The main goal of this work is to apply feature importance methods to rank variables that are more predictive of cardiac pathologies. Before trying to achieve this goal, it may be necessary to preprocess the data. For example, data cleaning, data transformation, data normalization, as well as removal of irrelevant features (such as the ID), will be needed to help improving data quality.
In data cleaning, you need to look for inconsistencies, noise and missing values. For example, you may look for different variable values that convey the same meaning (M or Masculine, where both mean the Masculine gender) or variables that contain spurious values (for example, impossible values for ages, dates etc), you may need to remove duplicate entries/objects, remove variables that contain too many missing values (for example, more than 50% missing values, if missing values have no meaning), or remove variables that have the same value for all objects.
Data transformation involves applying functions that will convert variables or objects from one space to another. Methods commonly used are smoothing (binning, clustering or regression, for example), aggregation, generalization (for example, to transform low level feature values into higher level feature values - age represented in higher level intervals), normalization (for example, ) and standardization to make data fall into a small specified range, or feature construction (for example, creation of new attributes such as mass body index from height and weight). Be careful with outliers. If your data has too many outliers, normalization may push all your “normal” values to a very small interval. In that case, it is recommended to use standardization.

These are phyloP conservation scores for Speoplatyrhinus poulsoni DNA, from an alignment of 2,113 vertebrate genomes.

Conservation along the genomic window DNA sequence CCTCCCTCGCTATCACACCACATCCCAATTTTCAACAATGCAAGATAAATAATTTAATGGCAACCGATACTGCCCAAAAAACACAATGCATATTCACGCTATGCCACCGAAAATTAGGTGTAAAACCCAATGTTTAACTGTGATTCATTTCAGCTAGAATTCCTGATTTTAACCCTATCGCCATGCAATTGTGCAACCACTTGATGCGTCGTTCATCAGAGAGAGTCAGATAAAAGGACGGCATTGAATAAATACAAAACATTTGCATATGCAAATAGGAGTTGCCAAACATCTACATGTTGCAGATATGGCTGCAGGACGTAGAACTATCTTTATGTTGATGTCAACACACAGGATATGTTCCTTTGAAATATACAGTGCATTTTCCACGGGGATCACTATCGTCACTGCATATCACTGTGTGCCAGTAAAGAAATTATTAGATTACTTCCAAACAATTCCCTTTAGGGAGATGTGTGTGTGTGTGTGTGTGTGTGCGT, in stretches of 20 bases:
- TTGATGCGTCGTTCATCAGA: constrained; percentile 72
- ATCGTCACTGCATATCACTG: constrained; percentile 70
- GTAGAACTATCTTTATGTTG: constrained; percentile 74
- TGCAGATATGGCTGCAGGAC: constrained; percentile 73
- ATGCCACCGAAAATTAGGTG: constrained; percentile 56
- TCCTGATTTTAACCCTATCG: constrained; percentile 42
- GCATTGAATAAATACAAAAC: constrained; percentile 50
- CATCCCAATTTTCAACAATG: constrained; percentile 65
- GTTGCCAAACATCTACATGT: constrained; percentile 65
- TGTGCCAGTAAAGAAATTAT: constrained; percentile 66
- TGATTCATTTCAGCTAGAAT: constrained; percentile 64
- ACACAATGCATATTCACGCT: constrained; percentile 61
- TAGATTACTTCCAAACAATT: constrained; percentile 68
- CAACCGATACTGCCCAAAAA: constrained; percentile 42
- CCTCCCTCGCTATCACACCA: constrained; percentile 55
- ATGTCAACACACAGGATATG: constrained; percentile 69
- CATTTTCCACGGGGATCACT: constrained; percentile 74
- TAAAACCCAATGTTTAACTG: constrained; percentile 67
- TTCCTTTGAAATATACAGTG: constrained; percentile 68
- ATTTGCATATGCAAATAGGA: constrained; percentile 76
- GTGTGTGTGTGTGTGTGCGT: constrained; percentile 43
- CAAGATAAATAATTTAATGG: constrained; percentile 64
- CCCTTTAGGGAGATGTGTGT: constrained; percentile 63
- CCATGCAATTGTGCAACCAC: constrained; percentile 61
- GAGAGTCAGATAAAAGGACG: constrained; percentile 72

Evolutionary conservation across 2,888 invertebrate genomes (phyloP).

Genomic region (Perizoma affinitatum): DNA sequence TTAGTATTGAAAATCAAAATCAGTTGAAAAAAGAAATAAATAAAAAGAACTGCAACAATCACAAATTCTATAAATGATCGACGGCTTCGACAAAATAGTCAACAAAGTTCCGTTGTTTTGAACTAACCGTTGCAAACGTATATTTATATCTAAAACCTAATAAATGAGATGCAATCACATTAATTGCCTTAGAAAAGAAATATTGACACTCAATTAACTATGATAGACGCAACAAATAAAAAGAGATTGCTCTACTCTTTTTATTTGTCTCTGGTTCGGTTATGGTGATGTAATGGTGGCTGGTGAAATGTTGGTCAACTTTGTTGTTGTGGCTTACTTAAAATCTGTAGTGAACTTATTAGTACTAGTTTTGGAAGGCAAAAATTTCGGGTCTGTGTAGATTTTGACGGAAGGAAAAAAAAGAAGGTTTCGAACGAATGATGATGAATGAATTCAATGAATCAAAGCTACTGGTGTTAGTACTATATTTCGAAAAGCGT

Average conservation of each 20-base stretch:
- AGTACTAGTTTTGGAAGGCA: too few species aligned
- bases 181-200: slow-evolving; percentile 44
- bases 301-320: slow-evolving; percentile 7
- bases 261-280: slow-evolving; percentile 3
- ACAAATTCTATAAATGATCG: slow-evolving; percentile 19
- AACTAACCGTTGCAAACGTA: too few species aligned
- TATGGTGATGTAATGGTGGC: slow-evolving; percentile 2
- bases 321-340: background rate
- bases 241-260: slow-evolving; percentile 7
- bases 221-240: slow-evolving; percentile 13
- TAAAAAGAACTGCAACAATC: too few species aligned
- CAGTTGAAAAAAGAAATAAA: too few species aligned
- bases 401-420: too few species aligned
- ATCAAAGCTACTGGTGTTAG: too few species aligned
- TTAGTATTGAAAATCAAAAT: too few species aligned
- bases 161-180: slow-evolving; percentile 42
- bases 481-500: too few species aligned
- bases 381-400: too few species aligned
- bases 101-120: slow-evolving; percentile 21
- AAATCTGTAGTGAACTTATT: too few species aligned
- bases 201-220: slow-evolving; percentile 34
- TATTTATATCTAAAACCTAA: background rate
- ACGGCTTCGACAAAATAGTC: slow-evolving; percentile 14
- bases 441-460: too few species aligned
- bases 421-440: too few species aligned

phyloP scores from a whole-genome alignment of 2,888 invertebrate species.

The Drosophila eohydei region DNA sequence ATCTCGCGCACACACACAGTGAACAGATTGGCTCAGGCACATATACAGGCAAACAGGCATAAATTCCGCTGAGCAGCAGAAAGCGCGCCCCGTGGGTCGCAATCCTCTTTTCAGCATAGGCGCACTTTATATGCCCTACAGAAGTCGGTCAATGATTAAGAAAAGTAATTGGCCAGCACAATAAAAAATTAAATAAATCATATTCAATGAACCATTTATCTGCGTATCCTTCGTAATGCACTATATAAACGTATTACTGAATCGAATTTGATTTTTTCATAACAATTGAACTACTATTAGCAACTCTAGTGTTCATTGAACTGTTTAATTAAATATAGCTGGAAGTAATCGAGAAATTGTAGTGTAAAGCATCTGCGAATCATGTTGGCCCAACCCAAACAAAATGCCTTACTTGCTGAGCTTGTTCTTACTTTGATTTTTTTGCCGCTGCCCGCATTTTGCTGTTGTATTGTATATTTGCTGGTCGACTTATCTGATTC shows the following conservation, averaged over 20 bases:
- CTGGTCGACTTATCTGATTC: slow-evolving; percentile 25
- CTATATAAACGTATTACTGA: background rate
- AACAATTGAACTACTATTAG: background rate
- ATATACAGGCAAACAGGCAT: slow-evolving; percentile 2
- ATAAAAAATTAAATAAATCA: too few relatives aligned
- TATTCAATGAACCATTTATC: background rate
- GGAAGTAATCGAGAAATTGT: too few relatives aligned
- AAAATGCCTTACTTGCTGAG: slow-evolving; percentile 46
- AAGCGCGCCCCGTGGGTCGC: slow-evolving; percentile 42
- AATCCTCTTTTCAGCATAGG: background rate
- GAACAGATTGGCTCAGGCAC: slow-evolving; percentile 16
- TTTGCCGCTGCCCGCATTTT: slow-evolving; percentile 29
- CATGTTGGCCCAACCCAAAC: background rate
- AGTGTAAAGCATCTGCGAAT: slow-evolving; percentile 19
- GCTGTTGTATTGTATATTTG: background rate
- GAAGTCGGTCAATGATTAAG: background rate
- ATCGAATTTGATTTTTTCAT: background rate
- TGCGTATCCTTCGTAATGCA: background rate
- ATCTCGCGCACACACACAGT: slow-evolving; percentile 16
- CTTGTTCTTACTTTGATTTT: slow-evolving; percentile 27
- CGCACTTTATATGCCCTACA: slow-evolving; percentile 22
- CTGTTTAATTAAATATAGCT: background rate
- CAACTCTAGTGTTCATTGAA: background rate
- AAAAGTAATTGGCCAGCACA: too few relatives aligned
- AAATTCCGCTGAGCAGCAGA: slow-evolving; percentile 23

After preprocessing, it is usual to proceed with univariate analysis (summaries, histograms, boxplots, mean, standard deviation, range percentiles, interquartile range etc to measure data spread, centrality etc), bivariate analysis (correlations, for example Pearson, Spearman, Kendall etc), and mutivariate analysis (regression, clustering, factoring-PCA, mutual information etc). These are useful to study relevant or redundant variables and help to perform a pre-selection of features. Note that strong correlations among variables mean that they are dependent in some way. When performing feature selection, usually (but not always, because it depends on the domain), if two or more variables are strongly correlated, it may mean that they equally contribute to the analysis and some of them may be discarded. For example, if height and weight are strongly correlated with IMC, we should use only IMC. Methods of multiple mutual information perform feature selection by choosing only relevant and non-redundant variables.
Besides performing statistical analysis, we can also apply machine learning algorithms to extract knowledge from data and generate predictive models. Examples of such algorithms are Support Vector Machines, Decision Trees, Random Forests, Bayesian Networks, Ensemble methods, Neural Networks etc.
There are several different libraries available out there that can perform all those tasks. Be aware that algorithms offer a wide range of parameter choices. You need to be careful with that choice, and need to understand what algorithm is implemented and what the results mean.
In order to assess the performance (quality-wise or quantity-wise) of each method on the same dataset, we need to choose some evaluation metric. This can be the error rate, the rate of correctly classified instances (CCI), sensitivity (Recall, True Positive Rate), specificity, precision, Receiver Operating Characteristic (ROC) curves, Area Under the (ROC) Curve, Precision-Recall curves etc. The metric to be used to assess performance will usually depend on the domain in hand. For example, if data is skewed (unbalanced number of objects per class), error rate may not be the adequate choice (why?).